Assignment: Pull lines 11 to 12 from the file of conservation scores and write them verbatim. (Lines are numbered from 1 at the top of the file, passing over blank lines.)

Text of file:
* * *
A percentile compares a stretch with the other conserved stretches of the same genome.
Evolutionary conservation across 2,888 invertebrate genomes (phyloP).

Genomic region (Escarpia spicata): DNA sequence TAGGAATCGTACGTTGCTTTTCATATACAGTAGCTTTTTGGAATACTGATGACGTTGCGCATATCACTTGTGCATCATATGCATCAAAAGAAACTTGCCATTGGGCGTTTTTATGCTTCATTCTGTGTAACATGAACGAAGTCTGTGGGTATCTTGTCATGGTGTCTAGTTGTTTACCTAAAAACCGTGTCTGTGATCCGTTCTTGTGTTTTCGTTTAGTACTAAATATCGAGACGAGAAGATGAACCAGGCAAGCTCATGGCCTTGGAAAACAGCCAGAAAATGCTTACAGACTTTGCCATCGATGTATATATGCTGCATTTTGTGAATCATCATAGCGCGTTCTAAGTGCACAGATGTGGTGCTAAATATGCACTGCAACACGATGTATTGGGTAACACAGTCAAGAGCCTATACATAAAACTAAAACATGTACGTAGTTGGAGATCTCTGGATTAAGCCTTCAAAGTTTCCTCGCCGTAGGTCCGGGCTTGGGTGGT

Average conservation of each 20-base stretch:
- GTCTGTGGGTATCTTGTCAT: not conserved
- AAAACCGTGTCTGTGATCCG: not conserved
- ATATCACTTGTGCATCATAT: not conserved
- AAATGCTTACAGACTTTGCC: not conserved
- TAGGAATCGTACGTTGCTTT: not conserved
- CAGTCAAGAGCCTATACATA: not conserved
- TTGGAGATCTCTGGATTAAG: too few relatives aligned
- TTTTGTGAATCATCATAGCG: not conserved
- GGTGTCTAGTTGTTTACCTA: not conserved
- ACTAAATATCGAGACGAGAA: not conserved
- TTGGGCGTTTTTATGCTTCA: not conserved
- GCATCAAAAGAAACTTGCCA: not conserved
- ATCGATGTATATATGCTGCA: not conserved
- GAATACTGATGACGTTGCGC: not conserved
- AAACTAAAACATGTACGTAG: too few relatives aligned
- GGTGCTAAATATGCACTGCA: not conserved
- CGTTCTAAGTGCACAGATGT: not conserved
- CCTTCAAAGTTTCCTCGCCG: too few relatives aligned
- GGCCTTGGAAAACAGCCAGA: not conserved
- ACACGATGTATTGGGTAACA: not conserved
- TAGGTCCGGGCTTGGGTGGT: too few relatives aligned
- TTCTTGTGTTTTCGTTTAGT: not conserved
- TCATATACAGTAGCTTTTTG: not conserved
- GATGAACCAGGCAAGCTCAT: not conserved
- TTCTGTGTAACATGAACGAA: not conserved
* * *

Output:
- TTGGAGATCTCTGGATTAAG: too few relatives aligned
- TTTTGTGAATCATCATAGCG: not conserved